These areas in the US have officials concerned as COVID cases rise

Covid-19 cases have been on the rise as the Delta variant spreads across the US — but areas with low vaccination rates are seeing disproportionately high levels of infection.

All 50 states and Washington, DC, have reported cases of the Delta variant, which is believed to be more transmissible than other strains. And though experts have stressed vaccines are the best defense and provide strong protection against the variant, parts of the country are still lagging in vaccination rates, according to data from the US Centers for Disease Control and Prevention.

“As a nation, as a whole, we are doing very well. We have … about 50% of the population that is vaccinated,” said director of the National Institute of Allergy and Infectious Diseases Dr. Anthony Fauci on NBC’s “Meet the Press.” “But we have a big country with disparity in the willingness to be vaccinated.”

Fauci has said this disparity could result in “two Americas” — one where most people are vaccinated and another where low vaccination rates could lead to case spikes.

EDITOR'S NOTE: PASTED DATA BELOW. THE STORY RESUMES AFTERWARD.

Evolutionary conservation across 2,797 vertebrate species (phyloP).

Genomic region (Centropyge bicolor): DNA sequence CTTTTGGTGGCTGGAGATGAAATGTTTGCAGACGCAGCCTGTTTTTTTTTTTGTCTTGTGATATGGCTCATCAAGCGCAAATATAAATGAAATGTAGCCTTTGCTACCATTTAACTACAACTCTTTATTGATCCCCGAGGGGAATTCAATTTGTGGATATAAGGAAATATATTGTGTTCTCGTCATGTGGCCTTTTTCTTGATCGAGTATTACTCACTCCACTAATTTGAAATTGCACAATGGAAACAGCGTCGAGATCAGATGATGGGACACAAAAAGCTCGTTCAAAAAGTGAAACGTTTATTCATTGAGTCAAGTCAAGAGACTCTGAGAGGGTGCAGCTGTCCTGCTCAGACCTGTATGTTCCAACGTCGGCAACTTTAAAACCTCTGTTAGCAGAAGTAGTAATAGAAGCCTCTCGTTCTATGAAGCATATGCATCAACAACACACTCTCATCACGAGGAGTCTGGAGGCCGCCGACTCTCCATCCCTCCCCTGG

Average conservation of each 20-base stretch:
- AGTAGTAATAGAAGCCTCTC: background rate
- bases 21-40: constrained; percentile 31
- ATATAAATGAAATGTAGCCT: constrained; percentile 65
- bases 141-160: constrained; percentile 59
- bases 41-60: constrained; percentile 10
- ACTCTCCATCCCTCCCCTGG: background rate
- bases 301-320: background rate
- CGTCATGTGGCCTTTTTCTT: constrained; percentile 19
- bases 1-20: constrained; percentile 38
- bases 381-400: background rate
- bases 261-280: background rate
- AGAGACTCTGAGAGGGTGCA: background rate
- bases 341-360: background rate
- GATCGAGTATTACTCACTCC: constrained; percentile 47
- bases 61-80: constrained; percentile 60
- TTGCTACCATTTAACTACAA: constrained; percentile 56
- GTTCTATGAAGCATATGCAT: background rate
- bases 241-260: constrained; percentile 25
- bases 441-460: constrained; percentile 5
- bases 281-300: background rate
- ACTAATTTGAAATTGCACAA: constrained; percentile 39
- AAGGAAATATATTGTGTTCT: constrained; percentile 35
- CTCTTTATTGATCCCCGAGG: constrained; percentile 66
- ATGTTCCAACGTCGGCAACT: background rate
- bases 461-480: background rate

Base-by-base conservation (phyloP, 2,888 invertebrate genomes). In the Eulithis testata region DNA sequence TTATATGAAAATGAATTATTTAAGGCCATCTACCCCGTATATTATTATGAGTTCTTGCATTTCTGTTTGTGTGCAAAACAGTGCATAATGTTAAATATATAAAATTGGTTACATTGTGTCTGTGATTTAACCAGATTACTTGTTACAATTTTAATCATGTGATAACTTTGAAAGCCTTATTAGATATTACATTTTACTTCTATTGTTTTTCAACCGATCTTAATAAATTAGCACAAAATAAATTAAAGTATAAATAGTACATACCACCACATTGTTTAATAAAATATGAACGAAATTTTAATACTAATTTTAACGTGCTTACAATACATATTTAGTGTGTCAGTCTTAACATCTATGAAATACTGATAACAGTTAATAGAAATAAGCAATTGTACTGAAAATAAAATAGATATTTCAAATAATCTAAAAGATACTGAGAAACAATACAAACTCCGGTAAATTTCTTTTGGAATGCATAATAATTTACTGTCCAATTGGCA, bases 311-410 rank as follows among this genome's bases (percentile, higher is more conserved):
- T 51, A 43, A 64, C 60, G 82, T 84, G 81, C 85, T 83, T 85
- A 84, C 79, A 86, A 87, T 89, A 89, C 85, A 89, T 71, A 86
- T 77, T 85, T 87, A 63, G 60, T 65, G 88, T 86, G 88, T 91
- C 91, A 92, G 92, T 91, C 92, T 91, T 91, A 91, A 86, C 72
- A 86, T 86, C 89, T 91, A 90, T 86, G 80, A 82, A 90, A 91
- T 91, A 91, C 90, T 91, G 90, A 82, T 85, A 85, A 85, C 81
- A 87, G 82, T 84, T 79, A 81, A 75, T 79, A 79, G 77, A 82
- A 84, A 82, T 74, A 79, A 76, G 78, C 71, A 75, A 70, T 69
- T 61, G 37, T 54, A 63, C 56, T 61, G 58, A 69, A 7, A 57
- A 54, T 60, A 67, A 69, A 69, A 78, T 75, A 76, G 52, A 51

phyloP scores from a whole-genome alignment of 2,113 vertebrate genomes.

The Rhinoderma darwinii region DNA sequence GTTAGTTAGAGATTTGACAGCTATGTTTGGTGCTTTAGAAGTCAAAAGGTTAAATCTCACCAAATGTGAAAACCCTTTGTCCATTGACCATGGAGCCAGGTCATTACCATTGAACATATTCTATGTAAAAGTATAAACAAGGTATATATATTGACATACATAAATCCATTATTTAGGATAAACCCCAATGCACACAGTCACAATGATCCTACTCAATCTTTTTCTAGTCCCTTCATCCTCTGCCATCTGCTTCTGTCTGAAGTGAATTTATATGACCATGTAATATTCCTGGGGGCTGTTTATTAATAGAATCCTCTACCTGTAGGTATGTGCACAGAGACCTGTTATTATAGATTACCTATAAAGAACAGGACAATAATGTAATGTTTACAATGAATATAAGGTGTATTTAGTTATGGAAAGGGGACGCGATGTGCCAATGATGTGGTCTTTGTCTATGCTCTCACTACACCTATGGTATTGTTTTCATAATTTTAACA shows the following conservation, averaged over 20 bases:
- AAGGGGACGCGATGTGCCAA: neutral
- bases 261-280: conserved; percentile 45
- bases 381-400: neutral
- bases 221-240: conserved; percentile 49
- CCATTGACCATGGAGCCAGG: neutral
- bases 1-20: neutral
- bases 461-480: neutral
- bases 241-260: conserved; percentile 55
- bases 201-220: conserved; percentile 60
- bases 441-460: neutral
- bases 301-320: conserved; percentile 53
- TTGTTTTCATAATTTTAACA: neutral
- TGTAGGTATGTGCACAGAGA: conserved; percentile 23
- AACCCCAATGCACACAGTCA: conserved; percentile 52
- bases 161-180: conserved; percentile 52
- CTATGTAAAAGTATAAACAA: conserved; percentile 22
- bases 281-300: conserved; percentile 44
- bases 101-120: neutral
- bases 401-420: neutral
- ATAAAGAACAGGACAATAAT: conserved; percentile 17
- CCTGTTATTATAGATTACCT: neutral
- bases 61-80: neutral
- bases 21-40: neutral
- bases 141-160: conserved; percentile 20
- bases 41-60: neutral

The holiday weekend highlighted the divide as some regions saw increased Covid-19 infections and others celebrated holiday gatherings with the safety of vaccine protection.

“This is really a day of independence — for folks in the United States who are vaccinated, this is really a holiday that celebrates our independence from the fear and the death and the hardships that so many people in this country have faced,” CNN Medical Analyst Dr. Jonathan Reiner told CNN’s Brian Stelter.

Meanwhile, the South, Southwest and parts of the Midwest are starting to see surges. Florida, in particular, is being hit hard, Reiner noted, with about 17% of all new US cases being reported in the state.

“People will continue to die until we vaccinate everybody,” Reiner said.

The importance of vaccination became especially clear last month, when more than 99% of US Covid-19 deaths were among unvaccinated people, Fauci told NBC’s “Meet the Press” Sunday.

White House Covid-19 Response Coordinator Jeffrey Zients told CNN Sunday, “If you’re not vaccinated, you are not protected so we’re going to double down on our efforts to vaccinate millions of more Americans across July and August.”

Renewed debate on masks

In areas with high Covid-19 transmission and low vaccination rates, even vaccinated people may want to wear masks, Fauci said Sunday.

“When I’m in that area where there’s a considerable degree of viral circulation, I might want to go the extra mile to be cautious enough to make sure that I get the extra added level of protection — even though the vaccines themselves are highly effective,” Fauci told NBC.

And while some areas, like Vermont, Connecticut, Massachusetts, and Maine have fully vaccinated more than 60% of the their total population against the virus, others are lagging far behind, according to the CDC.

Alabama, Arkansas, Louisiana and Mississippi are the furthest behind, with 35.3% or less of their population fully vaccinated, according to CDC data.